This article was published originally on 6/7/2013
Ash trees decline for a variety of reasons, and not just because of the emerald ash borer.
Reminder: Emerald ash borer has only been found in Allamakee County in Iowa. See the Emerald Ash Borer Team news release for January 17, 2013.
Declining, dying or recently-killed and cut ash trees will be infested by a variety of native borers. The most common is the flatheaded appletree borer (Chrysobothris femorata) that attacks a wide variety of hardwood trees. The larvae create galleries of scooped-out tunnels and chambers just under the bark. See photo below.
Ash bark beetle larvae are about one-eighth inch long and feed between the bark and the wood creating a feather-like pattern of parallel tunnels.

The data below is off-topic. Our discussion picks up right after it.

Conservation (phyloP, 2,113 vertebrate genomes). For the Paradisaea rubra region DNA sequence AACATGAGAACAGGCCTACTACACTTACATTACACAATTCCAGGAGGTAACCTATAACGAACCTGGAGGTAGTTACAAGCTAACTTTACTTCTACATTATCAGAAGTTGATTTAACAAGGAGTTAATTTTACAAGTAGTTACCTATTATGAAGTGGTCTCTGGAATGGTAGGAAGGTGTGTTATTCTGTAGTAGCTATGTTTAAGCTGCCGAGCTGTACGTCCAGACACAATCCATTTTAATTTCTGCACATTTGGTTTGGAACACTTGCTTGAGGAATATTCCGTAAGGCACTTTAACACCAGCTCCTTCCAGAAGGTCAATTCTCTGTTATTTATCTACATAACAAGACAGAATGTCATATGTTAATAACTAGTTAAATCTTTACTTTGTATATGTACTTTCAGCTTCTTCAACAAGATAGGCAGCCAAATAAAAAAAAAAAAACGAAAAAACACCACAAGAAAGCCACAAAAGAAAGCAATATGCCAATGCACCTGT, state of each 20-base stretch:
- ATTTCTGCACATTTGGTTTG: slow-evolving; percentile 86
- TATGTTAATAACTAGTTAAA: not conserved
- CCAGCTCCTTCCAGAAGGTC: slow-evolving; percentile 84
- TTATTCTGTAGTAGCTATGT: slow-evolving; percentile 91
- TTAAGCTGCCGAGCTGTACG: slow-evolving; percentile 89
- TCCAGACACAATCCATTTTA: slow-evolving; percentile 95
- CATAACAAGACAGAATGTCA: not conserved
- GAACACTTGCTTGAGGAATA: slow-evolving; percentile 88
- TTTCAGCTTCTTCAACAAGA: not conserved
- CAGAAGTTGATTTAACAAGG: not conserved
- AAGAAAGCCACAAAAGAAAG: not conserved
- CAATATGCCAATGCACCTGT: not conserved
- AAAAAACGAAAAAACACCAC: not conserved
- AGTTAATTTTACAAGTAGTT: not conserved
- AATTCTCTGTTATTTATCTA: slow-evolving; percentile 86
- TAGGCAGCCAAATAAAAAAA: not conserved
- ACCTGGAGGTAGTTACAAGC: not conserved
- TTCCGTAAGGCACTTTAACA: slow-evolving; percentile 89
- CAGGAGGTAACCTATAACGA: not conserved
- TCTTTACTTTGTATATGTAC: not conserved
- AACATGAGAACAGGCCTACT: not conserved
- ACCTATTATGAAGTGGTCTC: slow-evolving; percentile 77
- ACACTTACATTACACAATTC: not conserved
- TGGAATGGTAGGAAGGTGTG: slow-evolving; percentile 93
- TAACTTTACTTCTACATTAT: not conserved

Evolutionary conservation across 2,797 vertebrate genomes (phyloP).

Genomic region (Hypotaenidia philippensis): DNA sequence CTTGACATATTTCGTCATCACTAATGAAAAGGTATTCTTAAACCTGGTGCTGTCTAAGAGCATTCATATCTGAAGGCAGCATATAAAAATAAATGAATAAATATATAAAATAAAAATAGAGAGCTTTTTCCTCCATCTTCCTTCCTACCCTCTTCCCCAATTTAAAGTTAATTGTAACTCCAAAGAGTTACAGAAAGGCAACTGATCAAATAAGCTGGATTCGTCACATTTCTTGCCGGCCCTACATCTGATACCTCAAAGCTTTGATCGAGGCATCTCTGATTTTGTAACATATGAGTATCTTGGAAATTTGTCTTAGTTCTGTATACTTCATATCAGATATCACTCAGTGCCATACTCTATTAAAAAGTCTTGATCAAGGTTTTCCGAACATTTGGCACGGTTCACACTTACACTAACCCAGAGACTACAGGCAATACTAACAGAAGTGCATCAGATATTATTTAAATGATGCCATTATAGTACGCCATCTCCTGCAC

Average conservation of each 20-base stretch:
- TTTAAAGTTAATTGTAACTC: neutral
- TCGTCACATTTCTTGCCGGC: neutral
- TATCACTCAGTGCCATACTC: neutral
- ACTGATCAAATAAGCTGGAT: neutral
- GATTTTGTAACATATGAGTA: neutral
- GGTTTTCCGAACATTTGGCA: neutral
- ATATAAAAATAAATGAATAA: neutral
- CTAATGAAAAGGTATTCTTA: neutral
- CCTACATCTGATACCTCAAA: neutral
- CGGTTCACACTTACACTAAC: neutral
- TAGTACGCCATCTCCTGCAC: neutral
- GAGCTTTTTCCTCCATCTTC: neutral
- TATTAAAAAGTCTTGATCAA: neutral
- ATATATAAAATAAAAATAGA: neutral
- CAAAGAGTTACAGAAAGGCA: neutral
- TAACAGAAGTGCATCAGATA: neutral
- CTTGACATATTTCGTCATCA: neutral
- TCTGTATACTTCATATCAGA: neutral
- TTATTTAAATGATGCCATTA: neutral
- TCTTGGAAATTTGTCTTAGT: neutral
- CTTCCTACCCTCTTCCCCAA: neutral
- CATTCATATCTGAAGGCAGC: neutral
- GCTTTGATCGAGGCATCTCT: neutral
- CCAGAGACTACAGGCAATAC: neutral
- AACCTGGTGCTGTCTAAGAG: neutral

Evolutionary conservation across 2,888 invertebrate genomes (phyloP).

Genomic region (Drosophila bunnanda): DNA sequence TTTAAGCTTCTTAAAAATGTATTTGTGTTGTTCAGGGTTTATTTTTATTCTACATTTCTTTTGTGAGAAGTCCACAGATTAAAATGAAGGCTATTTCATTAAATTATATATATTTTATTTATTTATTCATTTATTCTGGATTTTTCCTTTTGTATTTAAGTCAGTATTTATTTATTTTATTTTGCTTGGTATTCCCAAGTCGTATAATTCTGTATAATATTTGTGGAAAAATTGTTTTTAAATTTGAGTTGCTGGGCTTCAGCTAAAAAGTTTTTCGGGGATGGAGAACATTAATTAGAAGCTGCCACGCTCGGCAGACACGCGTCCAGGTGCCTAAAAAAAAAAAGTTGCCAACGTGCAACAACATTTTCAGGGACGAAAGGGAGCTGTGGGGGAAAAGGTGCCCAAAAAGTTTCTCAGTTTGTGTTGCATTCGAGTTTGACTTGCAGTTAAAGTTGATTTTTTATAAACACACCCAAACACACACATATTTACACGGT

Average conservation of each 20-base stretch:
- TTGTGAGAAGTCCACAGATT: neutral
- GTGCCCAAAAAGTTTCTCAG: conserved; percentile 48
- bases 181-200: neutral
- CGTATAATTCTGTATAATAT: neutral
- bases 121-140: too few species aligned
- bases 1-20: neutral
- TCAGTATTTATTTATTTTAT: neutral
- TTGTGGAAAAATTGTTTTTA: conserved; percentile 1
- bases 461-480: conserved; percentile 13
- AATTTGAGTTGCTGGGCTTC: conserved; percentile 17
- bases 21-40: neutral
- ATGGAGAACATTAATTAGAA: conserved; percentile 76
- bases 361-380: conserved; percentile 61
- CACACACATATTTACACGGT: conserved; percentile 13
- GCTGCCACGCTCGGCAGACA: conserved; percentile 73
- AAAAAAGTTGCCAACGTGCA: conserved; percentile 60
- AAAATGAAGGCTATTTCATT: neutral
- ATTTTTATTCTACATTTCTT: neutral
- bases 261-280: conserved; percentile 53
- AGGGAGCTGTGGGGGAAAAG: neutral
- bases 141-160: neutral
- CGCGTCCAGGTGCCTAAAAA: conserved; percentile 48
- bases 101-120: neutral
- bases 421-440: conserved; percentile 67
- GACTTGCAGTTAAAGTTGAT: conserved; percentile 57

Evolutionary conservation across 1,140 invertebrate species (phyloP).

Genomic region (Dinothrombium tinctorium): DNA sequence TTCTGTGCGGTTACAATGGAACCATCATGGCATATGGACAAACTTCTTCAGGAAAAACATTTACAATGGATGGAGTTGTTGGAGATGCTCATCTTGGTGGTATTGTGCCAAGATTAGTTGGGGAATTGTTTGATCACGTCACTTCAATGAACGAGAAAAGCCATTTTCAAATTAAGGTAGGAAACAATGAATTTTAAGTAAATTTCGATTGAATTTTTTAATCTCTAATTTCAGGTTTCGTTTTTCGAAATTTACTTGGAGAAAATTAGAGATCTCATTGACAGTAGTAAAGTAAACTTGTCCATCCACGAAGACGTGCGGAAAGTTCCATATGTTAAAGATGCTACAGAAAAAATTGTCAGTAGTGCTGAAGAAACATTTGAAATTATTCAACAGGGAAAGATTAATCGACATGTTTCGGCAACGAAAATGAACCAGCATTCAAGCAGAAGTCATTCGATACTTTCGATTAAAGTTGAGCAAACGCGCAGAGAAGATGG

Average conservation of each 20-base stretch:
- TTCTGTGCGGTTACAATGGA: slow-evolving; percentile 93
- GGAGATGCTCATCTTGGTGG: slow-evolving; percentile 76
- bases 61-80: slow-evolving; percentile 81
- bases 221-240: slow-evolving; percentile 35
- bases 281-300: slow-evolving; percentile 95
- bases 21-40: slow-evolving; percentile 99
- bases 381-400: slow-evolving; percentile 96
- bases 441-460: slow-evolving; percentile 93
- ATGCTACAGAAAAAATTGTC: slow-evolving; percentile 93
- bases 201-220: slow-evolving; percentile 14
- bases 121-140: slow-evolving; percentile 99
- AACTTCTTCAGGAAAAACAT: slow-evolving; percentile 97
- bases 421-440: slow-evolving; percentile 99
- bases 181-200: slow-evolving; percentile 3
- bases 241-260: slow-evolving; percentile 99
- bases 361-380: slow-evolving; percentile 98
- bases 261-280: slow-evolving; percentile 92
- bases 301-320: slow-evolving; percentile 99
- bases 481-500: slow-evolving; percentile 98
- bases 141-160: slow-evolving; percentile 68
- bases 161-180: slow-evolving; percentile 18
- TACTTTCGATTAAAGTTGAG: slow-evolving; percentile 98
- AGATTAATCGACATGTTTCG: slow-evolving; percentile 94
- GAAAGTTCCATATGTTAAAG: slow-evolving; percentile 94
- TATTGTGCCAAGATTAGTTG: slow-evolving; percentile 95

Spray treatments for these borers are not practical. Maintaining tree health and vigor is our best management option.
These and other common problems of ash are described in ISU Extension & Outreach pamphlet SUL 0021, "Common Problems of Ash Trees," available online at the ISU Extension Online Store.
Flatheaded appletree borer damage - below - and ash bark beetle tunnels - above.